Society—and the real estate industry—are “grossly unprepared” for a coming era of instability due to climate change, economist Spencer Glendon, senior fellow at the Woods Hole Research Center in Falmouth, Massachusetts, told ULI Governing Trustees at a meeting in Washington, D.C.
Proactive developers adapt their due diligence procedures, manage change, and deploy green features to protect their bottom line.
“Cities need to grow to thrive,” Dan Doctoroff said. “But we can’t take growth for granted.” Doctoroff is the chairman and CEO of Sidewalk Labs, a subsidiary of Google parent Alphabet. Doctoroff was speaking at the 2020 ULI Europe Conference.
A central goal for developers as they assess changing priorities for tenants is being prepared for future disruptions, panelists said at a ULI Washington event titled “Designing for a New Decade.” This can mean anything from thinking about how climate change affects projects to how technology can alter the industry landscape.
Nearly every speaker at the ULI Europe 2020 Conference in Amsterdam had something to say about one issue: climate change. The property industry is directly at risk from increasingly frequent extreme weather events, and stricter regulations are shaping the development and maintenance of properties.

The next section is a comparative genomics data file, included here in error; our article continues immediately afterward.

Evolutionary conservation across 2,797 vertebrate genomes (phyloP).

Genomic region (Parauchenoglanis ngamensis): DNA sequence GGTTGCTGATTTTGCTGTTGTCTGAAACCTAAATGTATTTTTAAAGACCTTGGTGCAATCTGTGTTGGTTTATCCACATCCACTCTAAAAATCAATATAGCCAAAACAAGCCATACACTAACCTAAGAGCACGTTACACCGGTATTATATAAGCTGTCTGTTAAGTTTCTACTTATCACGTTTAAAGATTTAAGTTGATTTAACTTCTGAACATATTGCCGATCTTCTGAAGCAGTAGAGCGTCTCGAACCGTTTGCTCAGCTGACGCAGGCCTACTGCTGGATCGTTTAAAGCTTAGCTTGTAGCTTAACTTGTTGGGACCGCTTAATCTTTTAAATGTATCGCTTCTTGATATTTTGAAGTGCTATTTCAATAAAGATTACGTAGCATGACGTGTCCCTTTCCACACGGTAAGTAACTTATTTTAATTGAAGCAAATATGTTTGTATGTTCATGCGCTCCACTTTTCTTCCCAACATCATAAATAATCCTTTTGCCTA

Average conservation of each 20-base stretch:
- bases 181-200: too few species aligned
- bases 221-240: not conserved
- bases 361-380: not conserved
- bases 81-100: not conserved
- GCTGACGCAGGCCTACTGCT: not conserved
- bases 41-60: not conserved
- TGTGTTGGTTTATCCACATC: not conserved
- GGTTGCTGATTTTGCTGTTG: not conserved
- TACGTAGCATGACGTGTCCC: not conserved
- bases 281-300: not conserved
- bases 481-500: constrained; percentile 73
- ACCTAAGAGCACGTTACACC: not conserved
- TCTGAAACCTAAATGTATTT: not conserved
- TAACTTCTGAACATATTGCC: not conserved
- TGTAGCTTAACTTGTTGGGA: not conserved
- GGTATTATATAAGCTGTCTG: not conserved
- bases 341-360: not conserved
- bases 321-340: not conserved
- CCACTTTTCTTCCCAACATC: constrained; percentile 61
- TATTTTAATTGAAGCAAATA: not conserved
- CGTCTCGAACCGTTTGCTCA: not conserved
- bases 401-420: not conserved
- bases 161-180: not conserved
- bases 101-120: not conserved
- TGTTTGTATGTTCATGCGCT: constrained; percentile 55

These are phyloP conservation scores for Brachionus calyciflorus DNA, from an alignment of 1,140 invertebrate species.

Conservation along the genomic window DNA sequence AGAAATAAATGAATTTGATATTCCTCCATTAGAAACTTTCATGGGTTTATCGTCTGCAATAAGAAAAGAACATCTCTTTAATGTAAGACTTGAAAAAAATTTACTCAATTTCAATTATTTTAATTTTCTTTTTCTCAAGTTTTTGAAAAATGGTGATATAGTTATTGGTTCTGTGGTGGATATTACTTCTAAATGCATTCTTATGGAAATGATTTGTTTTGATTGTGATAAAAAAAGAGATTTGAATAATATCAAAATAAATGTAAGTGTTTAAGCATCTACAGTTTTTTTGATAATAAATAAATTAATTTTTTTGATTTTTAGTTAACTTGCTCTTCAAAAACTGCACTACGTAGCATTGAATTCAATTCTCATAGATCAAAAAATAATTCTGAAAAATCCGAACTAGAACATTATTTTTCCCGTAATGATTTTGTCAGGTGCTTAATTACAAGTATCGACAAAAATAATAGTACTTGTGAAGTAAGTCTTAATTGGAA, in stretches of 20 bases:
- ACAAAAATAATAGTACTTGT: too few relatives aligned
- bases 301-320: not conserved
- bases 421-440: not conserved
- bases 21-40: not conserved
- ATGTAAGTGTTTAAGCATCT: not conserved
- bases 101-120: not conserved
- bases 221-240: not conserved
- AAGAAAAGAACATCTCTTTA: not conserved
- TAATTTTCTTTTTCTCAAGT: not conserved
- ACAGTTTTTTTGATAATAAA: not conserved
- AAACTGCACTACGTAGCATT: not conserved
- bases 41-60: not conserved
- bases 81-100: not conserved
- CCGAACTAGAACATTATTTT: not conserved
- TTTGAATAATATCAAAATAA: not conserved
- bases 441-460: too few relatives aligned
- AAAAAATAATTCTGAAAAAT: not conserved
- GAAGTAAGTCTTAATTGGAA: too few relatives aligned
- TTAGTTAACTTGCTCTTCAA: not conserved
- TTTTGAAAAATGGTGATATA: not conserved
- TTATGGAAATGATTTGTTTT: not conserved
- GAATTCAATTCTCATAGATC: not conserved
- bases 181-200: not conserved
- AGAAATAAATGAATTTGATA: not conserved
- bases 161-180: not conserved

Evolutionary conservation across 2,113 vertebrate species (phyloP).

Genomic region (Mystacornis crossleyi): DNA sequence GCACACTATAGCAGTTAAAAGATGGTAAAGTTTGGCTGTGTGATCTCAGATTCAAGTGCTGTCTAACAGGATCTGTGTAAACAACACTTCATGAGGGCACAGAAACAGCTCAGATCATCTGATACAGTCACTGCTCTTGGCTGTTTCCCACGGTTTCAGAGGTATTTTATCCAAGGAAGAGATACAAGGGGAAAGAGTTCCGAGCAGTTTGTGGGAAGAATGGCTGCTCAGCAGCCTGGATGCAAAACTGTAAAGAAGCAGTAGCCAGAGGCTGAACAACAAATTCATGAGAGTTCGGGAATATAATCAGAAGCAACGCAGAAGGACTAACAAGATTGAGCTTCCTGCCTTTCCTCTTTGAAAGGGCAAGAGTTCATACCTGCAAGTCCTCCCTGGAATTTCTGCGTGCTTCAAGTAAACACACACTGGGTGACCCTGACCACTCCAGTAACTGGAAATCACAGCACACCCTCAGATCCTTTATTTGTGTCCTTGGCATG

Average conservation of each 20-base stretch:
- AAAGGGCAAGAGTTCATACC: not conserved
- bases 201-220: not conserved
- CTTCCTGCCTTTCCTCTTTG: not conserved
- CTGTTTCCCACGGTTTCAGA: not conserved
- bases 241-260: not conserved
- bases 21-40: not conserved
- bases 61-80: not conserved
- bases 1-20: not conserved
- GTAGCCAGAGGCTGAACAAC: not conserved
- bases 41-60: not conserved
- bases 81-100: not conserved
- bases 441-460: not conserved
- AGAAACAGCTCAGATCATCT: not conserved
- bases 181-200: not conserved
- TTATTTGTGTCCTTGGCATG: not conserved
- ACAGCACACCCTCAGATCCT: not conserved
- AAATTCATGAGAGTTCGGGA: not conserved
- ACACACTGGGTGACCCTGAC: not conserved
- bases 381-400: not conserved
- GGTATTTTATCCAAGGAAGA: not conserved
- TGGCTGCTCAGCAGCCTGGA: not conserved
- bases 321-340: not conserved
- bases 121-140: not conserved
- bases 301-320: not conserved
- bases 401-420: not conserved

First movers on using mass timber for both structural and design elements are seeing a growing wave of projects lining up before them. The regulatory environment is also adapting while the business model is expanding.
A ban on natural gas connections in new low-rise residences is effective January 1 in Berkeley, California. More cities are likely to follow. How are developers responding to the fossil fuel-free future?
Improved energy efficiency of class B and C office buildings can be achieved with relatively simple, lower-cost measures that not only enhance building performance, but also boost property values to make the buildings more competitive with class A space, new ULI research shows.
Greening the workplace beyond the existing building code requirements requires both tenants and owners to prioritize investing in and tracking sustainability. Two panels of experts, one composed of tenant representatives and the other of property owner representatives, discussed their challenges and solutions at “Beyond Code for a Greener Bay Area: Owner and Tenant Solutions for Sustainable Buildouts,” an event organized by ULI San Francisco and ULI’s Tenant Energy Optimization Program.
Embodied carbon refers to the emissions associated with manufacturing, transportation, and construction of building materials, as well as building disposal. As buildings become more efficient and emit less carbon during their operational lifetime, embodied carbon will become the majority share of building-related carbon emissions.